Clinton Blames 2016 Loss On Comey Letter, Russian Interference — And Herself
Updated at 11:20 p.m. ET
In her most frank remarks to date after her loss to President Trump, Democratic nominee Hillary Clinton said that if not for a controversial letter from FBI Director James Comey and Russian meddling in the election, she would be sitting in the Oval Office right now.
Clinton told CNN correspondent Christiane Amanpour during an interview at a Women for Women International luncheon Tuesday that she did take personal responsibility for her loss, because, ultimately, it was her name on the ballot. But she pointed to those key events that she said changed the trajectory of the race.
"I've been in a lot of campaigns and I'm very proud of the campaign I ran," the former secretary of state said. "It wasn't a perfect campaign — there's no such thing — but I was on the way to winning until a few things happened."
"If the election was on Oct. 27, I'd be your president," Clinton continued, pointing to an analysis by FiveThirtyEight's Nate Silver showing that Comey's Oct. 28 announcement that the FBI was reopening the investigation into her private email server impacted her chances.
She also noted that within hours of the release of a damaging 2005 Access Hollywood tape of Trump making vulgar remarks about women, WikiLeaks had released emails from her campaign chief, John Podesta, intended to damage her and turn the focus off her opponent.
"[Russian President Vladimir Putin] certainly interfered in our election, and it was designed to hurt me and help my opponent," Clinton said. "And the opposing campaign took advantage of that as well."
"Did we make mistakes? Yes," Clinton said, teasing that she'd have much more to say about that in her upcoming memoir this fall. "The reason I believe we lost was because of events of the last 10 days."
And multiple times throughout the interview, she twisted the knife a bit more, noting that, "I did win 3 million more votes than my opponent" in the popular vote.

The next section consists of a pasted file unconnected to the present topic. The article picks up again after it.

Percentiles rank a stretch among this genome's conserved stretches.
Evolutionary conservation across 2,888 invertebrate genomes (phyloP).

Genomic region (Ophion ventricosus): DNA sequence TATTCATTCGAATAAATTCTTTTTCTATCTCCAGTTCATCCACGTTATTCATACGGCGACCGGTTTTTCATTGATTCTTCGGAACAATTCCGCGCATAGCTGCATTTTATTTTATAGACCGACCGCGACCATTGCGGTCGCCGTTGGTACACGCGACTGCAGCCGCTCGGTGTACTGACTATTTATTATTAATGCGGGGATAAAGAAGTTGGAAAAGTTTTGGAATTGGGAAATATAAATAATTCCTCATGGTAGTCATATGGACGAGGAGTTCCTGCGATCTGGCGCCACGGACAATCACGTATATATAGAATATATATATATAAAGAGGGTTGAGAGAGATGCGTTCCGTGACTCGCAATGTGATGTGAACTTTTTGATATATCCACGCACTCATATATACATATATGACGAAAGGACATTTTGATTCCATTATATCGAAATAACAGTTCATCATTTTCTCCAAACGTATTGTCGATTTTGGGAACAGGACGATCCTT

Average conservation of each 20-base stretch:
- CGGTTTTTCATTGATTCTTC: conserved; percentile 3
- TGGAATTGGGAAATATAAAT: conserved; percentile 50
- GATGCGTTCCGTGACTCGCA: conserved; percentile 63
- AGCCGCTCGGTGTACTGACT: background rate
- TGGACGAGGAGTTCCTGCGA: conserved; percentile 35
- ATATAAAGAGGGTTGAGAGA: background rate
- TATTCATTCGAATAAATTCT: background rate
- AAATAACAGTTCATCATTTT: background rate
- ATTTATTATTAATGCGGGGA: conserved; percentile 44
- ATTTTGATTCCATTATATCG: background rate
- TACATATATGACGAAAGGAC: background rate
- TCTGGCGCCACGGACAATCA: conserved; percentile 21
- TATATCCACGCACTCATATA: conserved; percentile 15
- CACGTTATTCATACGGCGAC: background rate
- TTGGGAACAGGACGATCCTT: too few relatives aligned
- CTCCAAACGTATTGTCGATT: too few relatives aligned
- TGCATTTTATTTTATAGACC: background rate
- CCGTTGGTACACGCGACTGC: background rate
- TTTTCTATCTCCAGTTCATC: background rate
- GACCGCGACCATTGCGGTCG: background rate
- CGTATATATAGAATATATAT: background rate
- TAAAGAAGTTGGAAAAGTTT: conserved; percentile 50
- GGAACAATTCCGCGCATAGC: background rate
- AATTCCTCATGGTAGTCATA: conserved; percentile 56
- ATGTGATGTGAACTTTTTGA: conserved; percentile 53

It was needling that seemed destined to eventually draw a pointed response from the president on Twitter, Amanpour noted, and Clinton said she was fine with that.
"Better that than interfering in foreign affairs" with his 140-character missives, she quipped.
Hours later, Trump would take that bait and responded on Twitter.
Clinton also acknowledged that misogyny did play a role in her loss and that she would elaborate on that in her book as well.
"I think it would have been a really big deal" to elect the first female president, Clinton said.
She criticized the media for not pushing Trump more for specifics on how he would keep his sweeping list of promises, including creating jobs. But she wouldn't apologize for her wonkiness and love of policy detail, even if that made it hard for her to connect with some voters.
"I can't be anything other than who I am," Clinton said.
She wasn't entirely dismissive of President Trump, though, revealing that she did support his decision last month to launch a missile strike in Syria after the country's president, Bashar Assad, used chemical weapons against his own people.
However, Clinton said she was "not convinced [the strike] really made much of a difference" and was concerned about possible backroom deals the Trump administration may have made with Russia, notifying Moscow beforehand of the strikes against their ally.
The former secretary of state also criticized cuts that Trump proposed for the State Department and foreign aid, noting that even his secretary of defense, James Mattis, said that strategy was unwise.
While Clinton didn't talk much about what she might do next — other than focusing on her memoirs — she did hint she wasn't through yet speaking out against the man who beat her last year.
"I'm back to being a private citizen — and part of the resistance," Clinton said.
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